Duolingo

My trip to Berlin was booked and now I wondered:

-How much will I be able to speak if I do the whole Duolingo course in German?

My previous knowledge from the evening course in German 1983-84 was since long forgotten and when using a Univerb CD and book course in 2015, I mostly listened and seldom opened the book.

Before going to Germany on May 3, 2017, I actually did all the exercises and reached a level of 35% fluency according to the Duolingo application.

The greatest advantage with Duolingo is, in my point of view, to get a sense of the order of words in a sentence. The vocabulary increases of course too. I wasn’t however that accustomed in creating my own phrases and started to do it on my own out of situations in my daily life before the trip. Duolingo is for me a bit like listening to music and singing along, knowing all of the text by heart. Ask me to sing the same song without the help of hearing it simultaneously and I will know perhaps about half of the text by heart.

Looking back now at my seven days in Berlin, I did feel more at ease speaking. It still happened that I needed to change to English, however less often than in my week there in 2015.

Writing produces an imprint in the brain and as I often wrote the same faulty sentence AGAIN (how irritating!) I started to sometimes copy the correct answer from up in the top of the window by writing it accordingly. Thus my 35% of fluency needs to be taken with a grain of salt.

Using Duolingo this time[1] intensively for a month I was very content with the practicality of the application. It is easy to use and as the exercises only takes about 5-10 minutes, it is easy to keep up the continuity of training.

Yet, there are things I would like to find and this is therefore my wish lists for future updates:

Technical related wish list:

  • Ability to see the amount of exercises I’ve made in a day. No matter how many exercises done, the application only shows “Practice complete +10XP”.
  • Ability to save phrases in order to create my very personal phrase book.
  • A possibility to choose the amount of repetitions that shows for each day. Getting 25 new every day was stressful. Perhaps though, this might be due to the amount of exercises I had done the previous day?
  • When having finished a repetition, it sometimes takes a about 10 seconds before the color change to orange and the text “No more week words/Strength full” shows. This could perhaps be my phone being slow.

Language related wish list

  • A module with pure grammar information in order to get the bigger picture of a language once in a while. I especially missed that in the beginning.
  • A part of this grammar module would be a table with the auxiliary verbs, to be, to have etc
  • Orderly exercises corresponding to this grammar module. With this I mean sentences being in the order of I, You, He/She/It, We, you, They. As this suggestion might be what many like least with language learning (plodding through, just like in school) it could be a bonus skill for nerds who want to dive deeper, just like the exercises “flirting” and “idioms”.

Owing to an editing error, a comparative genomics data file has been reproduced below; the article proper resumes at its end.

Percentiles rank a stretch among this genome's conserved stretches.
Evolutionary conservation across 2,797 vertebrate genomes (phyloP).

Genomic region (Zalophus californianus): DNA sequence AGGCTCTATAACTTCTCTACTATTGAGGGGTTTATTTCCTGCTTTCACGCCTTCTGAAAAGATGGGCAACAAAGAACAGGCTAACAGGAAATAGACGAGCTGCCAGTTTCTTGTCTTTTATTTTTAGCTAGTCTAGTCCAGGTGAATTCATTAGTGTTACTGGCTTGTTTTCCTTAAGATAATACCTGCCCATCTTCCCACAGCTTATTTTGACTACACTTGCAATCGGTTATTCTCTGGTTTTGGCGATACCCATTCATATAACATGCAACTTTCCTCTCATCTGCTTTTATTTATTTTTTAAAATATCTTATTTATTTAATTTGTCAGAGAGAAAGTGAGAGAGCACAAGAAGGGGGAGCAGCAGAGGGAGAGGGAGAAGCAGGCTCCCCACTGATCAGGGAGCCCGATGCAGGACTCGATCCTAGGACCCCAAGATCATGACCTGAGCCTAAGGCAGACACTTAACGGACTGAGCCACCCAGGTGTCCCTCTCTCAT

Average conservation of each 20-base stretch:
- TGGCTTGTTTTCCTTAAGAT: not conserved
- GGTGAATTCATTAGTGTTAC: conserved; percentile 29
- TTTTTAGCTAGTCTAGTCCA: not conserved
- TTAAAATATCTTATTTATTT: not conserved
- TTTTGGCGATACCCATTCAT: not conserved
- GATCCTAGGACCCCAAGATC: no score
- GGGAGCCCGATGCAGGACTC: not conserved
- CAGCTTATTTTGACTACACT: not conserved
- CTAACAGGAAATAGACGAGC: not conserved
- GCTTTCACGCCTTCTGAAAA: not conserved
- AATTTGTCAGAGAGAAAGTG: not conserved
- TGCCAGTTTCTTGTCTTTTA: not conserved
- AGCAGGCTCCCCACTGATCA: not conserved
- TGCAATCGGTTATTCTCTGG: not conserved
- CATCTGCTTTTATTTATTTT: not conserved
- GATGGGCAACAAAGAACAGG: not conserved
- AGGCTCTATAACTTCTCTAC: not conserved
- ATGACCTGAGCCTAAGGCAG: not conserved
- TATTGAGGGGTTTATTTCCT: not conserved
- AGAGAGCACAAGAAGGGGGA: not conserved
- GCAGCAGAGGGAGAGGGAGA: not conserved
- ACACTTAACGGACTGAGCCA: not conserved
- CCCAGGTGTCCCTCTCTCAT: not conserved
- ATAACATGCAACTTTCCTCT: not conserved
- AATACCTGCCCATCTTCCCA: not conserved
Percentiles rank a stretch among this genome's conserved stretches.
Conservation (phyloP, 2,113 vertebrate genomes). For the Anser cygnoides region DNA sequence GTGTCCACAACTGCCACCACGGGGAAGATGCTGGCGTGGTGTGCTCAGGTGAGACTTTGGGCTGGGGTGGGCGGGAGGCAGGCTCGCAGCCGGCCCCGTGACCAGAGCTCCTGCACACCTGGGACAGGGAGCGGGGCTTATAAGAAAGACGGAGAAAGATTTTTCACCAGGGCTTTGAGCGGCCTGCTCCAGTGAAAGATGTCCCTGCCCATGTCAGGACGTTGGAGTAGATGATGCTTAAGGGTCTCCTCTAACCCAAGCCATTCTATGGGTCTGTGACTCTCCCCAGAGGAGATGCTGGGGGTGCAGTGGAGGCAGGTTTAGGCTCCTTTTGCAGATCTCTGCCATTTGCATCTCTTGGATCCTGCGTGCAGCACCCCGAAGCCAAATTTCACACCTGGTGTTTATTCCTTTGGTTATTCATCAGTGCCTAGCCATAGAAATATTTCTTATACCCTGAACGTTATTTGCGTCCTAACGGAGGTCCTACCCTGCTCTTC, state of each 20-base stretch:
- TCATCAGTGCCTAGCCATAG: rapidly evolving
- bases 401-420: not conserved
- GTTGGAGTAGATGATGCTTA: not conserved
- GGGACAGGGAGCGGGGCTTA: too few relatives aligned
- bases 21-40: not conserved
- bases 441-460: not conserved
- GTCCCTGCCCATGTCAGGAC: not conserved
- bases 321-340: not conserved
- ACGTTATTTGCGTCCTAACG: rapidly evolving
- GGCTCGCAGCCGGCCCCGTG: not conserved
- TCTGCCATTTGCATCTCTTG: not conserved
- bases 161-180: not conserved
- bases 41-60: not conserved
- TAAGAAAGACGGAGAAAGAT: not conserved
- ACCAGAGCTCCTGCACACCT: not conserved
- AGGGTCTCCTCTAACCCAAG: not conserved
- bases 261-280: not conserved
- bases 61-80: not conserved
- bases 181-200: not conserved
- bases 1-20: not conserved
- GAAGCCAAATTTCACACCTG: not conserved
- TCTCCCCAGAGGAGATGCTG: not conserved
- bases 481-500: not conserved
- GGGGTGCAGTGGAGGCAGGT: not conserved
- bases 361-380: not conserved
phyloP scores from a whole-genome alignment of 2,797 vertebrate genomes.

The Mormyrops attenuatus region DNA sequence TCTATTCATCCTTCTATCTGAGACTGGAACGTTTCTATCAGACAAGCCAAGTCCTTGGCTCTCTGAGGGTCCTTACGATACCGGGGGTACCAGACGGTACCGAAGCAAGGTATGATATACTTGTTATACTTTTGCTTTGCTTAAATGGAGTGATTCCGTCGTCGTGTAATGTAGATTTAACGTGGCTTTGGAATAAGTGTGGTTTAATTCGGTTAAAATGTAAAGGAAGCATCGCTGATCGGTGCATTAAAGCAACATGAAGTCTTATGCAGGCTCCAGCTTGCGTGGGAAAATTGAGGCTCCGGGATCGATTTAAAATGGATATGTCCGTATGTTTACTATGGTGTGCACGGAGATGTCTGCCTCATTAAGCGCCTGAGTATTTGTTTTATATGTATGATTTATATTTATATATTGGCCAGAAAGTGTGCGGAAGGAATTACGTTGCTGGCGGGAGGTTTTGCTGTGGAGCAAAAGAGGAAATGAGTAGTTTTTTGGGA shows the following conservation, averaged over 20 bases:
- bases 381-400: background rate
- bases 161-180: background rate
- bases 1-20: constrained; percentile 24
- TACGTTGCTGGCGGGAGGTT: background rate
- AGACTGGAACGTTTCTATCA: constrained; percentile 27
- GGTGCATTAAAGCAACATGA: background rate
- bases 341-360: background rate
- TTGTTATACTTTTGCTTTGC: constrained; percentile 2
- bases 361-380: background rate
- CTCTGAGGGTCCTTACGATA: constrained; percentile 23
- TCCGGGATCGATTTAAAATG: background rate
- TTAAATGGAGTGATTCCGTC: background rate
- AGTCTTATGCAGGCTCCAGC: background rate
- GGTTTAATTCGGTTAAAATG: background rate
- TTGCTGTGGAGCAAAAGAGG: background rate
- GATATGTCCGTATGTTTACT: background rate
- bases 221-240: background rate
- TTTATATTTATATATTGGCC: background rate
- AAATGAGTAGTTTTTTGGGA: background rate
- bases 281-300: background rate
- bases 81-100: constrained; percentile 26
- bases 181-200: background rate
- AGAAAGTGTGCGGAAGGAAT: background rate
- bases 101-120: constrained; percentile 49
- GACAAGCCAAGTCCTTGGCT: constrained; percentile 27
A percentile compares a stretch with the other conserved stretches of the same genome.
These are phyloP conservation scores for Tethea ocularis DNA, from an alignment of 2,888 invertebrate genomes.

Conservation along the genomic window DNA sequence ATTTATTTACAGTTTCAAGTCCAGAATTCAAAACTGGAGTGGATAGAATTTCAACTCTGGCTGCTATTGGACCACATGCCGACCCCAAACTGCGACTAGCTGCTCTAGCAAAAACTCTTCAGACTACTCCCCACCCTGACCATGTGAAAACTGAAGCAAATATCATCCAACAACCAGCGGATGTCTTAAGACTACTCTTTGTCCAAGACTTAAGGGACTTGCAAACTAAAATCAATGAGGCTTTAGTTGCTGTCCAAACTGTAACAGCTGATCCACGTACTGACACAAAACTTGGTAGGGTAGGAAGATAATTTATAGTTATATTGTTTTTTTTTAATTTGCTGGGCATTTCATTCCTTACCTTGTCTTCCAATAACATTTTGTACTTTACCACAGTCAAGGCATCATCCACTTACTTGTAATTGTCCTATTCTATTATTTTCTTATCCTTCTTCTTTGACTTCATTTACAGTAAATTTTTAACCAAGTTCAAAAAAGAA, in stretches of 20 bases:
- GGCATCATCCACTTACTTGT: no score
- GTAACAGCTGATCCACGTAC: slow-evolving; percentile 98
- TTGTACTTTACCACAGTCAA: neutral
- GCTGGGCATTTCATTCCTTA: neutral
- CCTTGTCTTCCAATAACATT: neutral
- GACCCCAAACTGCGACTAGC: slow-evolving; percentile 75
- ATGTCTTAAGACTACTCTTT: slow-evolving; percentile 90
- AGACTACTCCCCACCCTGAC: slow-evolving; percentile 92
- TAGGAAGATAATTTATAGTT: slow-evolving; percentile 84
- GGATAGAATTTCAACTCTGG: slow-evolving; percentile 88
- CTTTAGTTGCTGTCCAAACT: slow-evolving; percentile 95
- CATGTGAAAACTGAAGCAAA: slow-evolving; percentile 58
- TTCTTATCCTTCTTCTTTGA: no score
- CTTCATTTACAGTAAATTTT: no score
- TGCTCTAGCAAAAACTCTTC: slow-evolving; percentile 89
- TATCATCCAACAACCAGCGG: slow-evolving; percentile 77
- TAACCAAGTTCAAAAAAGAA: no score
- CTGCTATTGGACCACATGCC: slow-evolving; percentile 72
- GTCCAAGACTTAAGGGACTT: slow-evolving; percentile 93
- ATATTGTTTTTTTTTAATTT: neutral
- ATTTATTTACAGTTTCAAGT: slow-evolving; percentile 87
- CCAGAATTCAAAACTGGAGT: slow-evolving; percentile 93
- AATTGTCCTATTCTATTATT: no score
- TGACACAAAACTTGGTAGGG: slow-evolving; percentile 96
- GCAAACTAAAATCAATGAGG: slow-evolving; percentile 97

• When studying French, a decade ago, there was a vocabulary test, Maximots, built by a professor at Stockholm University on the 1600+ most used words. I’d be delighted to find a similar option also in Duolingo.
  • I have often had a good laughter by some of the sentences, especially in the Danish course. Some of my favorites are: The squirrel is our captain, the ants import rye bread, I am the queen of France, and Why does the bear conduct the orchestra? In the same time, I really don’t know when I would use them. And, Good Heavens, what would an answer be if I did?

 

New languages wish list

Some years ago, I fell in love with the Breton language and in 2014, I went on a five days’ language course in Brittany.

According to UNESCO, the Breton is a severely endangered language with an estimate of only 250 000 speakers[2]

The Duolingo newsletter of May 18, 2017 tells a hopeful story of another endangered Celtic language, the Irish. With only 44000 speakers it is classed by UNESCO as “Definitely endangered”[3] and now “3 million people are learning Irish with Duolingo” [4]

What an advantage! Except for the opportunity in learning new languages, the Duolingo application is also contributing to save endangered languages. How many more can be saved? What about being able to learn as well e.g. Sami languages and Occitan?

My first wish is to soon find Breton as one of your courses. With the facility of the Duolingo application more people would have the possibility to learn Breton, thus helping also this language to stay alive.

Here is the link to learn new languages[5]:
https://www.duolingo.com/register

DSC_1904
Berliner Dom, St. Marienkirche, Fernsehturm and the Humboldt box.

[1] I discovered Duolingo in 2016 and started with the German course, then changed to do some Italian and finally the whole course in Danish.

[2] www.unesco.org/languages-atlas/index.php

[3] www.unesco.org/languages-atlas/index.php

[4] https://www.duolingo.com/comment/19407224/Irish-President-meets-with-Duolingo-and-course-contributors?utm_source=newsletter&utm_medium=link&utm_campaign=save_irish

[5] This blog post has been sent to Duolingo on their “Submit your Duolingo story!” https://docs.google.com/forms/d/e/1FAIpQLSfAnfVmCB7UftggiS0pMAtN4ctX1yZuW3wGRG6MfCyAFrHEgQ/viewform?c=0&w=1

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